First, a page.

cap­tain’s com­ing Alas­tair Reynolds tells us why he’s never yet writ­ten a space opera

SFX - - Red alert -

What­ever you do, don’t call Alas­tair Reynolds’ Shadow Cap­tain a YA novel. “That kind of crept into the mar­ket­ing at some point,” he says of Re­venger, the first vol­ume in this space-pi­rate tril­ogy. “I wanted to write a book that you could read if you were 15 or 16, but I didn’t con­sciously write down to a par­tic­u­lar au­di­ence. It has a young adult pro­tag­o­nist, but then so does Dune.”

What we can say is that, pick­ing up the tale of the space­far­ing Ness sis­ters, it’s a rol­lick­ing ad­ven­ture that of­fers clues about the na­ture of “some big, un­der­ly­ing mys­ter­ies” that un­der­pin the so­lar sys­tem. “I had a blast,” says Reynolds. “I got re­ally into that high-Vic­to­rian ad­ven­ture mode that I was hop­ing to hit.” This gives the book a dif­fer­ent vibe to the cy­ber­punk-tinged hard SF of his Rev­e­la­tion Space se­quence, but Reynolds says he’s long been drawn to steam­punk, which he first en­coun­tered as a boy via Doc­tor Who ad­ven­ture “The Talons Of Weng-Chi­ang” and Satur­day af­ter­noon movies.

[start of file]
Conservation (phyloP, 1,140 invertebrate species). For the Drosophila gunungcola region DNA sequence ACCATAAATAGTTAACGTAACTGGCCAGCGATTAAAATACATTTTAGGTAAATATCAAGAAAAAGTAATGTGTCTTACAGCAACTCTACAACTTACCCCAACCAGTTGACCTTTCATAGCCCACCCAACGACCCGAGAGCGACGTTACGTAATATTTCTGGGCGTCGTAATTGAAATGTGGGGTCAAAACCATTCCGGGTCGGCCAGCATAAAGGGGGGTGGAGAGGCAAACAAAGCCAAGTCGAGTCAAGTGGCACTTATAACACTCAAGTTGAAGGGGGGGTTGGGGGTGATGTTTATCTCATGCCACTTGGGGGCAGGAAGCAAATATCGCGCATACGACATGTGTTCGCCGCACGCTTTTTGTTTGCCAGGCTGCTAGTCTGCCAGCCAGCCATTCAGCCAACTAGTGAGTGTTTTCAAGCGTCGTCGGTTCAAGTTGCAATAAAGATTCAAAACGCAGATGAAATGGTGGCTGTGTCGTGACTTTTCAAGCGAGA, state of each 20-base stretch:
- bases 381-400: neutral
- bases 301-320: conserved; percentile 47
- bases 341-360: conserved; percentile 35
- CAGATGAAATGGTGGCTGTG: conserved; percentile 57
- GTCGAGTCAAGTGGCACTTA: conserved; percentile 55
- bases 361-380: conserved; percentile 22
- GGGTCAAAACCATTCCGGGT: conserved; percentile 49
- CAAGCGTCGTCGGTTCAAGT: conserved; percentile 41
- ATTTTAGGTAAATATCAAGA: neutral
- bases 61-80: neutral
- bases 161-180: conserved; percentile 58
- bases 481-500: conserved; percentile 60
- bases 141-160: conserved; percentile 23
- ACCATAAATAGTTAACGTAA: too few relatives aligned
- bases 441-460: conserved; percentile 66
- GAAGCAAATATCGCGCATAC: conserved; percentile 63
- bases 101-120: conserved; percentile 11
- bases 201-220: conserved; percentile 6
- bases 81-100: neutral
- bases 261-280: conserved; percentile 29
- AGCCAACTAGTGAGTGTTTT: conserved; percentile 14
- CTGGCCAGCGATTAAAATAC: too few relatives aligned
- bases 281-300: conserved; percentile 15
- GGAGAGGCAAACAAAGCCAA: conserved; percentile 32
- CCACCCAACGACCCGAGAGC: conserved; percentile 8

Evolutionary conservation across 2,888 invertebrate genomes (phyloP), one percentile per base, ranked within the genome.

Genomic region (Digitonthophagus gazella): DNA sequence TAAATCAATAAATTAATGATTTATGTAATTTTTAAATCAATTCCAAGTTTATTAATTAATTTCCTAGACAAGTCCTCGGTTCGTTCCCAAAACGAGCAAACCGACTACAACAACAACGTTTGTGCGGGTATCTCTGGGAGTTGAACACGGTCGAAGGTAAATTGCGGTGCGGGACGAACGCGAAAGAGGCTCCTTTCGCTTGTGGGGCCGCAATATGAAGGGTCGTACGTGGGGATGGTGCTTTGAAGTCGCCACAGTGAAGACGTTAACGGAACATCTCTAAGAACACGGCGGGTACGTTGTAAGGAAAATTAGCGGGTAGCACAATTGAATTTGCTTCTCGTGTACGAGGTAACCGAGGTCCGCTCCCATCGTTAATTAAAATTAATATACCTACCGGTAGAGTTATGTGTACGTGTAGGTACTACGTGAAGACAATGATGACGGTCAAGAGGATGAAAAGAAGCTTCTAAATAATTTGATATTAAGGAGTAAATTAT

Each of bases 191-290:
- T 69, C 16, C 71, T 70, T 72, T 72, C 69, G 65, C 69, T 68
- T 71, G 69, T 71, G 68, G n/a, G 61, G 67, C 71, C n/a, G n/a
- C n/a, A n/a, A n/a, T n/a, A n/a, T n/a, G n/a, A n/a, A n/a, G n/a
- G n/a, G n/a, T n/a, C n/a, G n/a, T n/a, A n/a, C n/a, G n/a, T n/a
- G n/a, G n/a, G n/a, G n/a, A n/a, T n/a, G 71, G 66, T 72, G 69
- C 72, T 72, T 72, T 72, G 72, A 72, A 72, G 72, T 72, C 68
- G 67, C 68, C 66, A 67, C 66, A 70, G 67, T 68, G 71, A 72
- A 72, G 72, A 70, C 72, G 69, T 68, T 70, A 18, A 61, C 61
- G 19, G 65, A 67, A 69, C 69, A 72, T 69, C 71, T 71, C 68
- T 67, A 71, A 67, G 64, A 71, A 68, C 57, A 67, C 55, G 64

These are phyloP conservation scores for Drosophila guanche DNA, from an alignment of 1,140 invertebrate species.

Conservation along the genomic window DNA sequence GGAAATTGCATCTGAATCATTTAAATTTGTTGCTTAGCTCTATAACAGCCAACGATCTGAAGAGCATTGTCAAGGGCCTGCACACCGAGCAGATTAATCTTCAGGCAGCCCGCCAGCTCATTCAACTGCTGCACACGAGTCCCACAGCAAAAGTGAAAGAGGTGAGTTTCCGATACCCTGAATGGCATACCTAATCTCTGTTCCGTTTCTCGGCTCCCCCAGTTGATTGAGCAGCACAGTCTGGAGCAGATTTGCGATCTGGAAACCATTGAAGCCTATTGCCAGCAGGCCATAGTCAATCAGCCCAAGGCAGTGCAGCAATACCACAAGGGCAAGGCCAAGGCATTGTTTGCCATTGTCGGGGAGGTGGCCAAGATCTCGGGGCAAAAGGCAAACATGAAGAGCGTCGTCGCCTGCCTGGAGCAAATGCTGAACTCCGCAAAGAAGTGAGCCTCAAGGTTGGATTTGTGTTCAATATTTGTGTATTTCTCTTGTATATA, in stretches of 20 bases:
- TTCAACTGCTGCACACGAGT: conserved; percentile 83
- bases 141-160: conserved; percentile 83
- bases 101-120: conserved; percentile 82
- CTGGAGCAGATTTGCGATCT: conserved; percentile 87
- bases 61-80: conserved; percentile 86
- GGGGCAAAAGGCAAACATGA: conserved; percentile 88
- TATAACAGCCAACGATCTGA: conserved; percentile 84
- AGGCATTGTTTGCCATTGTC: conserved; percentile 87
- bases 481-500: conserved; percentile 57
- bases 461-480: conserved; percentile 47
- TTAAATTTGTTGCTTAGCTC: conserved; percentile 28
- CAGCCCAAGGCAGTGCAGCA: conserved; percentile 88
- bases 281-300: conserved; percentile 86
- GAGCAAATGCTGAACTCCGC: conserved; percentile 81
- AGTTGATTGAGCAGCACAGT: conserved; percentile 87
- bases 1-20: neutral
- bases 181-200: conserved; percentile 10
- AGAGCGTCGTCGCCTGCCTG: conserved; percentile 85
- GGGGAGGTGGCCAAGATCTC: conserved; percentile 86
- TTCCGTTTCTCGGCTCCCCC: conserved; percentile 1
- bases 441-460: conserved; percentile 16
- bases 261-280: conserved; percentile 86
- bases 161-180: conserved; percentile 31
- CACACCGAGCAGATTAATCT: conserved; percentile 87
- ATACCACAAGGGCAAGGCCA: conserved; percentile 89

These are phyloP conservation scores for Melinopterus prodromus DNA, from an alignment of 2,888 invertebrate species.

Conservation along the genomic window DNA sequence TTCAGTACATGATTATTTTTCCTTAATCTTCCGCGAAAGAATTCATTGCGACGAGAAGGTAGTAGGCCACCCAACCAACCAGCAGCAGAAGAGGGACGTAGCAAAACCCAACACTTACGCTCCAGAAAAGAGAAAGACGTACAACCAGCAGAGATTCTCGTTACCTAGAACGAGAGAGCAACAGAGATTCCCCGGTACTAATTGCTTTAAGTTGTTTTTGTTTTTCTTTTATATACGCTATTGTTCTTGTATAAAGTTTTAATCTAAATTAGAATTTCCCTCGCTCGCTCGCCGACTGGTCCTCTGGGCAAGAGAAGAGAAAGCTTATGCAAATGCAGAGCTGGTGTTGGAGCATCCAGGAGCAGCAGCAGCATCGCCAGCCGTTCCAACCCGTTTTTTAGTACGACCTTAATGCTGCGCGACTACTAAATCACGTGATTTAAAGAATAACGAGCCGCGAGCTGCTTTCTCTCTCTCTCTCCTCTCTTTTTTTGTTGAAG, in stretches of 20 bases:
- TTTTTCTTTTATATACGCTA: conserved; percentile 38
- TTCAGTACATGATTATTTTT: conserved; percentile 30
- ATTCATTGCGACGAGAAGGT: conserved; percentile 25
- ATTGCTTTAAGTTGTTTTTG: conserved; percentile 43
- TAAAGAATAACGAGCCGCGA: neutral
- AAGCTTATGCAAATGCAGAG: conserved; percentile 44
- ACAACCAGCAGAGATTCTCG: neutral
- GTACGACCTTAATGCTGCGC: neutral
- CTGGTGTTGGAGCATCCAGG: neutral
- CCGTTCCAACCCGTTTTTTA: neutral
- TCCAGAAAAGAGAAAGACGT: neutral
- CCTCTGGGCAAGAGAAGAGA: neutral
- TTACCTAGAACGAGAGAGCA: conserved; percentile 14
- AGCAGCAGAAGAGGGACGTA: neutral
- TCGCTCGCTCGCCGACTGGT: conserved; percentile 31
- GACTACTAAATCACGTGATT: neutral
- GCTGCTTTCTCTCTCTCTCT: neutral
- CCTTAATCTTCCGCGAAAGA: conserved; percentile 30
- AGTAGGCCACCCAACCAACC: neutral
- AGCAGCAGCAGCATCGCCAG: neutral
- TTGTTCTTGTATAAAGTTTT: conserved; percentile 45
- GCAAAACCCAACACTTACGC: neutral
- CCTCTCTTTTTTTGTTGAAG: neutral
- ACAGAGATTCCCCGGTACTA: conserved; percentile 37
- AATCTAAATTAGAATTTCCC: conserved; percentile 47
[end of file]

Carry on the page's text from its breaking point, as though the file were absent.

He says, how­ever, he’s yet to write a space opera. Re­ally? Yes, be­cause he de­fines space opera as re­fer­ring to a stand­alone vol­ume with “lots of char­ac­ters, colour and sweep”. He lays down the law fur­ther: “There has to be a lot at stake, and it re­ally has to be about the rise and fall of ga­lac­tic civil­i­sa­tion.” JWr

Shadow Cap­tain is pub­lished on 10 Jan­uary.

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